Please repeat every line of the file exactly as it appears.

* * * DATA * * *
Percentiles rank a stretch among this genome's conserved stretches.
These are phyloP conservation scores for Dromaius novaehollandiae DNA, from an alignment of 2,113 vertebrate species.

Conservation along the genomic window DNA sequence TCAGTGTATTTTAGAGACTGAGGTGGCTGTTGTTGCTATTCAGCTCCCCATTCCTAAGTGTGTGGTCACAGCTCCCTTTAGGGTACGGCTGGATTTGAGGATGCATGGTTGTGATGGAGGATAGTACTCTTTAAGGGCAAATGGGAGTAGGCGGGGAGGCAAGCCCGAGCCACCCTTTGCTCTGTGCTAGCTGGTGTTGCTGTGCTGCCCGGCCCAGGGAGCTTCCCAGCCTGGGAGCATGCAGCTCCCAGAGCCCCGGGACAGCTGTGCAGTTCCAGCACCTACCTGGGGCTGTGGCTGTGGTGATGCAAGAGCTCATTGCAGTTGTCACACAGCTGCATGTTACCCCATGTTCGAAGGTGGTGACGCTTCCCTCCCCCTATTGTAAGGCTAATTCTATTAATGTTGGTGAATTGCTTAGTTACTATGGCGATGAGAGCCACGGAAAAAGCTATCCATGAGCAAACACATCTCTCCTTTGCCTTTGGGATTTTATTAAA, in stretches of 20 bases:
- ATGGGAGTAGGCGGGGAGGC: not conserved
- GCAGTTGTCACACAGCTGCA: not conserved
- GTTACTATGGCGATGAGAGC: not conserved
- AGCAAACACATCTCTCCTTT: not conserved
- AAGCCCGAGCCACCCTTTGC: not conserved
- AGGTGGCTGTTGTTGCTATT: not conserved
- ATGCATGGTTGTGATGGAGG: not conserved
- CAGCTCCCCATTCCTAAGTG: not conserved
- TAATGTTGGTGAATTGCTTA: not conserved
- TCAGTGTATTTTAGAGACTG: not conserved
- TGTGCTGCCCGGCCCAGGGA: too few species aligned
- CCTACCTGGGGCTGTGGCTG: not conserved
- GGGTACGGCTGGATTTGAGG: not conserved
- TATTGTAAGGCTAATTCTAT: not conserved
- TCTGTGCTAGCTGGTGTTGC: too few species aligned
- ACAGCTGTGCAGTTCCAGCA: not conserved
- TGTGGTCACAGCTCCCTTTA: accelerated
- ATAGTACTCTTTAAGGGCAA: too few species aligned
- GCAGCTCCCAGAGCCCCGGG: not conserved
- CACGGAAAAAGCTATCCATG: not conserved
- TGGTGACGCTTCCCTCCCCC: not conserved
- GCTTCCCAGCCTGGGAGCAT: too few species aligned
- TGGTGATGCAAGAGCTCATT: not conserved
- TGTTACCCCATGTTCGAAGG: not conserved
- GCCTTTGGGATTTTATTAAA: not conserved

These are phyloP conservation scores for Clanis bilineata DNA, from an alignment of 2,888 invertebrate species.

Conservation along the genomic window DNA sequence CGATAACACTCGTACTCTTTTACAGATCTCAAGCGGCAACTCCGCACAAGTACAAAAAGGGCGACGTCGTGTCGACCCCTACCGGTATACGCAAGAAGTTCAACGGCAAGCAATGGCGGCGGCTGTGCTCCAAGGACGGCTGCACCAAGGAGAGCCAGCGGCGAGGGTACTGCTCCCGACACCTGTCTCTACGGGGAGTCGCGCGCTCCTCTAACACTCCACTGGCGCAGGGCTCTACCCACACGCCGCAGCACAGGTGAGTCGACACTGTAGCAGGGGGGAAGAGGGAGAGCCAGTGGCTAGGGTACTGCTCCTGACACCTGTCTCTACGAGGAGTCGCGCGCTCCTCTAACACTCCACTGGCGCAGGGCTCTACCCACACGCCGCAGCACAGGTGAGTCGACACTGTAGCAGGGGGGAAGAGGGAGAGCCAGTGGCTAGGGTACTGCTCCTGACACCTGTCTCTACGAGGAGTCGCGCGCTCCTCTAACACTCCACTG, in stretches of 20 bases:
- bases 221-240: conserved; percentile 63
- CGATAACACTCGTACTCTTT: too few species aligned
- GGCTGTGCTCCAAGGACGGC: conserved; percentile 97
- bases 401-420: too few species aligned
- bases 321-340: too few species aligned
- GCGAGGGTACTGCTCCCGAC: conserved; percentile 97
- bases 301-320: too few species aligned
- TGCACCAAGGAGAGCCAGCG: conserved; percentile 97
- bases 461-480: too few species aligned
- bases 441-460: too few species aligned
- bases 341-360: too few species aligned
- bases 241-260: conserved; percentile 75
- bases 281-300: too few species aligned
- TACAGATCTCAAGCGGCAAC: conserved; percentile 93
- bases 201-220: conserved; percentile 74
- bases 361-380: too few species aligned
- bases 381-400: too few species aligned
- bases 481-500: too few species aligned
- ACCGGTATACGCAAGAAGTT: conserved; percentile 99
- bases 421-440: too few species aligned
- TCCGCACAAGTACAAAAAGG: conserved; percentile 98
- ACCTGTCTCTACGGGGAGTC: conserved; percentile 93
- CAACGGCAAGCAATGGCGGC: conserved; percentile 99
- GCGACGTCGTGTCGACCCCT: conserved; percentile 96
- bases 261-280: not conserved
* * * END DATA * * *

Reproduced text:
Percentiles rank a stretch among this genome's conserved stretches.
These are phyloP conservation scores for Dromaius novaehollandiae DNA, from an alignment of 2,113 vertebrate species.

Conservation along the genomic window DNA sequence TCAGTGTATTTTAGAGACTGAGGTGGCTGTTGTTGCTATTCAGCTCCCCATTCCTAAGTGTGTGGTCACAGCTCCCTTTAGGGTACGGCTGGATTTGAGGATGCATGGTTGTGATGGAGGATAGTACTCTTTAAGGGCAAATGGGAGTAGGCGGGGAGGCAAGCCCGAGCCACCCTTTGCTCTGTGCTAGCTGGTGTTGCTGTGCTGCCCGGCCCAGGGAGCTTCCCAGCCTGGGAGCATGCAGCTCCCAGAGCCCCGGGACAGCTGTGCAGTTCCAGCACCTACCTGGGGCTGTGGCTGTGGTGATGCAAGAGCTCATTGCAGTTGTCACACAGCTGCATGTTACCCCATGTTCGAAGGTGGTGACGCTTCCCTCCCCCTATTGTAAGGCTAATTCTATTAATGTTGGTGAATTGCTTAGTTACTATGGCGATGAGAGCCACGGAAAAAGCTATCCATGAGCAAACACATCTCTCCTTTGCCTTTGGGATTTTATTAAA, in stretches of 20 bases:
- ATGGGAGTAGGCGGGGAGGC: not conserved
- GCAGTTGTCACACAGCTGCA: not conserved
- GTTACTATGGCGATGAGAGC: not conserved
- AGCAAACACATCTCTCCTTT: not conserved
- AAGCCCGAGCCACCCTTTGC: not conserved
- AGGTGGCTGTTGTTGCTATT: not conserved
- ATGCATGGTTGTGATGGAGG: not conserved
- CAGCTCCCCATTCCTAAGTG: not conserved
- TAATGTTGGTGAATTGCTTA: not conserved
- TCAGTGTATTTTAGAGACTG: not conserved
- TGTGCTGCCCGGCCCAGGGA: too few species aligned
- CCTACCTGGGGCTGTGGCTG: not conserved
- GGGTACGGCTGGATTTGAGG: not conserved
- TATTGTAAGGCTAATTCTAT: not conserved
- TCTGTGCTAGCTGGTGTTGC: too few species aligned
- ACAGCTGTGCAGTTCCAGCA: not conserved
- TGTGGTCACAGCTCCCTTTA: accelerated
- ATAGTACTCTTTAAGGGCAA: too few species aligned
- GCAGCTCCCAGAGCCCCGGG: not conserved
- CACGGAAAAAGCTATCCATG: not conserved
- TGGTGACGCTTCCCTCCCCC: not conserved
- GCTTCCCAGCCTGGGAGCAT: too few species aligned
- TGGTGATGCAAGAGCTCATT: not conserved
- TGTTACCCCATGTTCGAAGG: not conserved
- GCCTTTGGGATTTTATTAAA: not conserved

These are phyloP conservation scores for Clanis bilineata DNA, from an alignment of 2,888 invertebrate species.

Conservation along the genomic window DNA sequence CGATAACACTCGTACTCTTTTACAGATCTCAAGCGGCAACTCCGCACAAGTACAAAAAGGGCGACGTCGTGTCGACCCCTACCGGTATACGCAAGAAGTTCAACGGCAAGCAATGGCGGCGGCTGTGCTCCAAGGACGGCTGCACCAAGGAGAGCCAGCGGCGAGGGTACTGCTCCCGACACCTGTCTCTACGGGGAGTCGCGCGCTCCTCTAACACTCCACTGGCGCAGGGCTCTACCCACACGCCGCAGCACAGGTGAGTCGACACTGTAGCAGGGGGGAAGAGGGAGAGCCAGTGGCTAGGGTACTGCTCCTGACACCTGTCTCTACGAGGAGTCGCGCGCTCCTCTAACACTCCACTGGCGCAGGGCTCTACCCACACGCCGCAGCACAGGTGAGTCGACACTGTAGCAGGGGGGAAGAGGGAGAGCCAGTGGCTAGGGTACTGCTCCTGACACCTGTCTCTACGAGGAGTCGCGCGCTCCTCTAACACTCCACTG, in stretches of 20 bases:
- bases 221-240: conserved; percentile 63
- CGATAACACTCGTACTCTTT: too few species aligned
- GGCTGTGCTCCAAGGACGGC: conserved; percentile 97
- bases 401-420: too few species aligned
- bases 321-340: too few species aligned
- GCGAGGGTACTGCTCCCGAC: conserved; percentile 97
- bases 301-320: too few species aligned
- TGCACCAAGGAGAGCCAGCG: conserved; percentile 97
- bases 461-480: too few species aligned
- bases 441-460: too few species aligned
- bases 341-360: too few species aligned
- bases 241-260: conserved; percentile 75
- bases 281-300: too few species aligned
- TACAGATCTCAAGCGGCAAC: conserved; percentile 93
- bases 201-220: conserved; percentile 74
- bases 361-380: too few species aligned
- bases 381-400: too few species aligned
- bases 481-500: too few species aligned
- ACCGGTATACGCAAGAAGTT: conserved; percentile 99
- bases 421-440: too few species aligned
- TCCGCACAAGTACAAAAAGG: conserved; percentile 98
- ACCTGTCTCTACGGGGAGTC: conserved; percentile 93
- CAACGGCAAGCAATGGCGGC: conserved; percentile 99
- GCGACGTCGTGTCGACCCCT: conserved; percentile 96
- bases 261-280: not conserved